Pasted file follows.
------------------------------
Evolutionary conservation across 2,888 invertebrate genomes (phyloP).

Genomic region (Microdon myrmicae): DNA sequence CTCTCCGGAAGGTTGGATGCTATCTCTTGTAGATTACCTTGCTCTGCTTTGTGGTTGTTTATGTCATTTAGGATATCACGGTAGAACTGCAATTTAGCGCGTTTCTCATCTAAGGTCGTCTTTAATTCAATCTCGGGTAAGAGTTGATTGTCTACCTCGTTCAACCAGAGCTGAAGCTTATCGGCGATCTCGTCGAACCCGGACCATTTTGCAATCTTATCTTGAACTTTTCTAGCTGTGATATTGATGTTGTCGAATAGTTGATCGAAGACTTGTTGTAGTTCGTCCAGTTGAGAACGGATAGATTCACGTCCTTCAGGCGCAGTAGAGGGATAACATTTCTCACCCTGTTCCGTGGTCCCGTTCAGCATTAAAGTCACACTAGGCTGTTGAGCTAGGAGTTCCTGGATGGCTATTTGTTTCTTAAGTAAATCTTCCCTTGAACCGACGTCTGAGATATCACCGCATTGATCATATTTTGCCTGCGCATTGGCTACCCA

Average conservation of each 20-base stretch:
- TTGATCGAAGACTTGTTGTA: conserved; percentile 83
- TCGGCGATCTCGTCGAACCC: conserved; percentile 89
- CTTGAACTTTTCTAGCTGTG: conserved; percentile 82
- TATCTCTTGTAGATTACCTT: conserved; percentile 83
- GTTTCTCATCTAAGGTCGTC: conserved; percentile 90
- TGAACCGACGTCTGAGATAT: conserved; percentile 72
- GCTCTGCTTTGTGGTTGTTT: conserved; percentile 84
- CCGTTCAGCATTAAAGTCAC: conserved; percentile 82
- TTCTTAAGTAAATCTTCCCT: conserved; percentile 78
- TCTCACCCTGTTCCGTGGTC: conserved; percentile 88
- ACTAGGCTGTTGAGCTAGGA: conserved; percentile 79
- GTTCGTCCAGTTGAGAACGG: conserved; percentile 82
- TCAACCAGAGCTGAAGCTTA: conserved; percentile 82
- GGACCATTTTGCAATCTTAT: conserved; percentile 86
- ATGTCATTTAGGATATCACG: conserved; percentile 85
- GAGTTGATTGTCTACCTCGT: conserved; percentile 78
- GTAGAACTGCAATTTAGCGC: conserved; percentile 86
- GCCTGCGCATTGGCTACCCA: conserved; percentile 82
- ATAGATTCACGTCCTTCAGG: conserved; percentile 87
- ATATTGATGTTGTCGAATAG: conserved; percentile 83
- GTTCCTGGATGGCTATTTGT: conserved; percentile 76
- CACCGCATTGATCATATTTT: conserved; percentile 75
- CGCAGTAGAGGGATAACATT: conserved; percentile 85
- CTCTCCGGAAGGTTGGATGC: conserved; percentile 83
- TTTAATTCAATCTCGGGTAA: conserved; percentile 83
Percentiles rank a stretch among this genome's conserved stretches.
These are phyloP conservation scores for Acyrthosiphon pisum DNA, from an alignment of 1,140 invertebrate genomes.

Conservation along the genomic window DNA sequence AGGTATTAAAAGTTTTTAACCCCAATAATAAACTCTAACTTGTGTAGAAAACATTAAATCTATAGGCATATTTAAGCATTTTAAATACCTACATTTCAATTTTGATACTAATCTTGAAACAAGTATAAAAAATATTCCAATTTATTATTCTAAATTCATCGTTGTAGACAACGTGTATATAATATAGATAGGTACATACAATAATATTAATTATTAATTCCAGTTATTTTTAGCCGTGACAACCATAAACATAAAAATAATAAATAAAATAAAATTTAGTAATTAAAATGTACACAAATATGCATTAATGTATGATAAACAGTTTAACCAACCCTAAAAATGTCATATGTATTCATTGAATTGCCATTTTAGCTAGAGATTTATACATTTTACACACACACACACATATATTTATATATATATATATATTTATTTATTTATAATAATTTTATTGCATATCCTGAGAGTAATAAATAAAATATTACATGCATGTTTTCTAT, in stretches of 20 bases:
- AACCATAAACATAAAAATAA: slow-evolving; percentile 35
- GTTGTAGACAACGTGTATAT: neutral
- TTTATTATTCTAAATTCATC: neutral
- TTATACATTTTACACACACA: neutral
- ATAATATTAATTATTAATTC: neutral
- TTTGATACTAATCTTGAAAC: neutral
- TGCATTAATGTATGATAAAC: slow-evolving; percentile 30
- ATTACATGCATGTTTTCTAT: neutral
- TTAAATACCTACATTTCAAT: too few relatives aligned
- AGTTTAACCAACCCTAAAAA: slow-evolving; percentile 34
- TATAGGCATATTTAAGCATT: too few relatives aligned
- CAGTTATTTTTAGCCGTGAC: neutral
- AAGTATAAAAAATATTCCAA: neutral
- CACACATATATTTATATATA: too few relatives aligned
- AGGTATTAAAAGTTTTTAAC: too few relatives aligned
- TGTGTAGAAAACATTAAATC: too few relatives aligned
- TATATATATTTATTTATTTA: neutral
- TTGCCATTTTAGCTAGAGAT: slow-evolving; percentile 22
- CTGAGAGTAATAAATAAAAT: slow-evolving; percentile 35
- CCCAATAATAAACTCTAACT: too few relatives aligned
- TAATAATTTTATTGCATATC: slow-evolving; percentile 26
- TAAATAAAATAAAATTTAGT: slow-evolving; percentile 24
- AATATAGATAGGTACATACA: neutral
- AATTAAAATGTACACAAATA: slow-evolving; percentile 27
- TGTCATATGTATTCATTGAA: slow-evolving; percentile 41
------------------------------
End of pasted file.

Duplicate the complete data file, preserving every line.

Evolutionary conservation across 2,888 invertebrate genomes (phyloP).

Genomic region (Microdon myrmicae): DNA sequence CTCTCCGGAAGGTTGGATGCTATCTCTTGTAGATTACCTTGCTCTGCTTTGTGGTTGTTTATGTCATTTAGGATATCACGGTAGAACTGCAATTTAGCGCGTTTCTCATCTAAGGTCGTCTTTAATTCAATCTCGGGTAAGAGTTGATTGTCTACCTCGTTCAACCAGAGCTGAAGCTTATCGGCGATCTCGTCGAACCCGGACCATTTTGCAATCTTATCTTGAACTTTTCTAGCTGTGATATTGATGTTGTCGAATAGTTGATCGAAGACTTGTTGTAGTTCGTCCAGTTGAGAACGGATAGATTCACGTCCTTCAGGCGCAGTAGAGGGATAACATTTCTCACCCTGTTCCGTGGTCCCGTTCAGCATTAAAGTCACACTAGGCTGTTGAGCTAGGAGTTCCTGGATGGCTATTTGTTTCTTAAGTAAATCTTCCCTTGAACCGACGTCTGAGATATCACCGCATTGATCATATTTTGCCTGCGCATTGGCTACCCA

Average conservation of each 20-base stretch:
- TTGATCGAAGACTTGTTGTA: conserved; percentile 83
- TCGGCGATCTCGTCGAACCC: conserved; percentile 89
- CTTGAACTTTTCTAGCTGTG: conserved; percentile 82
- TATCTCTTGTAGATTACCTT: conserved; percentile 83
- GTTTCTCATCTAAGGTCGTC: conserved; percentile 90
- TGAACCGACGTCTGAGATAT: conserved; percentile 72
- GCTCTGCTTTGTGGTTGTTT: conserved; percentile 84
- CCGTTCAGCATTAAAGTCAC: conserved; percentile 82
- TTCTTAAGTAAATCTTCCCT: conserved; percentile 78
- TCTCACCCTGTTCCGTGGTC: conserved; percentile 88
- ACTAGGCTGTTGAGCTAGGA: conserved; percentile 79
- GTTCGTCCAGTTGAGAACGG: conserved; percentile 82
- TCAACCAGAGCTGAAGCTTA: conserved; percentile 82
- GGACCATTTTGCAATCTTAT: conserved; percentile 86
- ATGTCATTTAGGATATCACG: conserved; percentile 85
- GAGTTGATTGTCTACCTCGT: conserved; percentile 78
- GTAGAACTGCAATTTAGCGC: conserved; percentile 86
- GCCTGCGCATTGGCTACCCA: conserved; percentile 82
- ATAGATTCACGTCCTTCAGG: conserved; percentile 87
- ATATTGATGTTGTCGAATAG: conserved; percentile 83
- GTTCCTGGATGGCTATTTGT: conserved; percentile 76
- CACCGCATTGATCATATTTT: conserved; percentile 75
- CGCAGTAGAGGGATAACATT: conserved; percentile 85
- CTCTCCGGAAGGTTGGATGC: conserved; percentile 83
- TTTAATTCAATCTCGGGTAA: conserved; percentile 83
Percentiles rank a stretch among this genome's conserved stretches.
These are phyloP conservation scores for Acyrthosiphon pisum DNA, from an alignment of 1,140 invertebrate genomes.

Conservation along the genomic window DNA sequence AGGTATTAAAAGTTTTTAACCCCAATAATAAACTCTAACTTGTGTAGAAAACATTAAATCTATAGGCATATTTAAGCATTTTAAATACCTACATTTCAATTTTGATACTAATCTTGAAACAAGTATAAAAAATATTCCAATTTATTATTCTAAATTCATCGTTGTAGACAACGTGTATATAATATAGATAGGTACATACAATAATATTAATTATTAATTCCAGTTATTTTTAGCCGTGACAACCATAAACATAAAAATAATAAATAAAATAAAATTTAGTAATTAAAATGTACACAAATATGCATTAATGTATGATAAACAGTTTAACCAACCCTAAAAATGTCATATGTATTCATTGAATTGCCATTTTAGCTAGAGATTTATACATTTTACACACACACACACATATATTTATATATATATATATATTTATTTATTTATAATAATTTTATTGCATATCCTGAGAGTAATAAATAAAATATTACATGCATGTTTTCTAT, in stretches of 20 bases:
- AACCATAAACATAAAAATAA: slow-evolving; percentile 35
- GTTGTAGACAACGTGTATAT: neutral
- TTTATTATTCTAAATTCATC: neutral
- TTATACATTTTACACACACA: neutral
- ATAATATTAATTATTAATTC: neutral
- TTTGATACTAATCTTGAAAC: neutral
- TGCATTAATGTATGATAAAC: slow-evolving; percentile 30
- ATTACATGCATGTTTTCTAT: neutral
- TTAAATACCTACATTTCAAT: too few relatives aligned
- AGTTTAACCAACCCTAAAAA: slow-evolving; percentile 34
- TATAGGCATATTTAAGCATT: too few relatives aligned
- CAGTTATTTTTAGCCGTGAC: neutral
- AAGTATAAAAAATATTCCAA: neutral
- CACACATATATTTATATATA: too few relatives aligned
- AGGTATTAAAAGTTTTTAAC: too few relatives aligned
- TGTGTAGAAAACATTAAATC: too few relatives aligned
- TATATATATTTATTTATTTA: neutral
- TTGCCATTTTAGCTAGAGAT: slow-evolving; percentile 22
- CTGAGAGTAATAAATAAAAT: slow-evolving; percentile 35
- CCCAATAATAAACTCTAACT: too few relatives aligned
- TAATAATTTTATTGCATATC: slow-evolving; percentile 26
- TAAATAAAATAAAATTTAGT: slow-evolving; percentile 24
- AATATAGATAGGTACATACA: neutral
- AATTAAAATGTACACAAATA: slow-evolving; percentile 27
- TGTCATATGTATTCATTGAA: slow-evolving; percentile 41